Founder and Head Photoweenie of photoweenie.com, Jim Fitts, co-curated with Anne DeVito an exhibition at Panopticon Gallery in Boston. The exhibition is titled What I Did On My Summer Vacation. Panopticon put out a call-for-entries and the work of 35 photographers was select by Jim and Anne to be part of the exhibition. You can see more of the photographer’s work and get information on the exhibition here.
A few of the photographers in the exhibition will have their work featured on photoweenie.com. This posting features the work of Randall Armor.
Randall supplied photoweenie.com with the following background information.
Like many of my contemporaries, I fell in love with photography in the mid-1970’s and studied the work of the icons of the late Modern era, great artists like Friedlander and Frank and Erwitt and so many others. Unlike most of them, however, I chose to forego a traditional college education and stumbled instead into a job as a union subway train driver in Philadelphia. I usually worked the “night owl” from midnight until the morning rush hour 5 days a week, all the while dreaming of a life as a globetrotting photographer.
After a few years I managed to find a vague semblance of that life, and I’ve been working professionally with a camera, and now as an educator and writer, since 1981. I am proud to say that I am unashamedly an “old school” photographer, albeit one who grudgingly learned to embrace digital tools at a fairly early stage in their viability. But while mastering the new technology kept my mind occupied for a while, The Americans it wasn’t, and the intellectual emptiness of commercial work just about drove me crazy.
It seems that all those nights spent daydreaming on the rails (followed by a career that so often seemed to be on the skids) left an indelible mark on me. I wanted to be moving, to be in that hopeful, hopeless space between here and there, and little by little, that sense became apparent in my photographs. My best work, like Street Vendor on Constitution Avenue, has always come from being somewhere other than here, either in mind or in body. And I’m usually equipped with nothing more than a wide-angle camera and whatever personal or professional maelstrom is spinning in my head.
Some may call what I do “street photography”, but I’ve never been able to think of it as anything more than simply “wandering around taking pictures”, always through the complex lens of my own world view. Like most photographers I know, it’s an obsession that is greatly intensified by travel. I was pleasantly surprised to learn recently that many of Lee Friedlander’s masterpieces were made while on road trip vacations with his young family in the 60’s and 70’s. Imagine the slideshows!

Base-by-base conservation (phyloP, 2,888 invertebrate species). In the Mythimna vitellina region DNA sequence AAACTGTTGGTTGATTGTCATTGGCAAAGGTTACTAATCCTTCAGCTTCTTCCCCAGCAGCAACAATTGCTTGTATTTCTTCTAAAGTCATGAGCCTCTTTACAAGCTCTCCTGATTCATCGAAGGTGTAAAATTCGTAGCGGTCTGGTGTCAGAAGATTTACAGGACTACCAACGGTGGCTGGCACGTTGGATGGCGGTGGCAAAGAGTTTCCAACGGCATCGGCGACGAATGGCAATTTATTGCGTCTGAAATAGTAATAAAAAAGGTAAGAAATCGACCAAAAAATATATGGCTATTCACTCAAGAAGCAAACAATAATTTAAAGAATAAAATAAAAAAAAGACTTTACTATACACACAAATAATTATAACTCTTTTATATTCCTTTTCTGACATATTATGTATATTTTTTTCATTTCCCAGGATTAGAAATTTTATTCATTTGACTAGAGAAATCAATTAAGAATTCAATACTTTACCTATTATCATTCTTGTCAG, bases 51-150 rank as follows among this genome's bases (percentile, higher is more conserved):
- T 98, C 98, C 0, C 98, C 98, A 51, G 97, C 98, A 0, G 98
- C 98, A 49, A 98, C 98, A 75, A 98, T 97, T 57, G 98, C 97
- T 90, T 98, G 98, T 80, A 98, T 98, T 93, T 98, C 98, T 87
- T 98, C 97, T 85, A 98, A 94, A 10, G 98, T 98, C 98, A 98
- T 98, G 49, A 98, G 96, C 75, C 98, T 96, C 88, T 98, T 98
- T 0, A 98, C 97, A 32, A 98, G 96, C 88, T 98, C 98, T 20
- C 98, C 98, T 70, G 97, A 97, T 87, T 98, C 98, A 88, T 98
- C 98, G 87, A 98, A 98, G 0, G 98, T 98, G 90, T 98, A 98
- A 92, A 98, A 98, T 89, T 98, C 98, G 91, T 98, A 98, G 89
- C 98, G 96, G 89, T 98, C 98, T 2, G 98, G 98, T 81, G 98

Photography has changed a lot in the time it’s taken me to feel like I’ve got it figured out, which I guess means that I still have some figuring left to do. But when I think about where I am and where my students and I are going, I come down firmly in the camp of Elliott Erwitt: “My wish for the future of photography”, he stated earlier this year in an interview for Leica, “is that it might continue to have some relevance to the human condition and might represent work that evokes knowledge and emotions. That photography has content rather than just form. And I hope that there will be enough produce to balance out the visual garbage that one sees in our current life.”
From 1995 until the mega-merger with Macy’s in 2006, Randall Armor was an advertising photographer for Filenes in Boston. In the decade prior to that he shot commercial and editorial assignments for Lotus, Charrette, Fidelity Investments, Harvard Health, Graphique de France, ColorAge, Boston Magazine, The Commonwealth of Massachusetts, and other corporate, technology and advertising clients, all after an earlier 5-year stint as a portrait and wedding photographer in Newport, RI.
Randall has been teaching both film-based and digital photography for over 25 years in continuing education, certificate and undergraduate programs at Portsmouth (RI) High School, The Swinburne School, New England School of Photography, and New England Institute of Art. He joined the adjunct faculty at Boston University Center for Digital Imaging Arts in 2007, and has directed its photography program since 2009.
You can see more of Randall’s work here.
All photos: © Randall Armor. All rights reserved. Unauthorized reproduction is prohibited.
What I Did On My Summer Vacation
September 12 – January 14, 2014
Opening Reception: Thursday, September 12th, 5:30 – 7:30pm
502c Commonwealth Avenue
Boston, MA 02215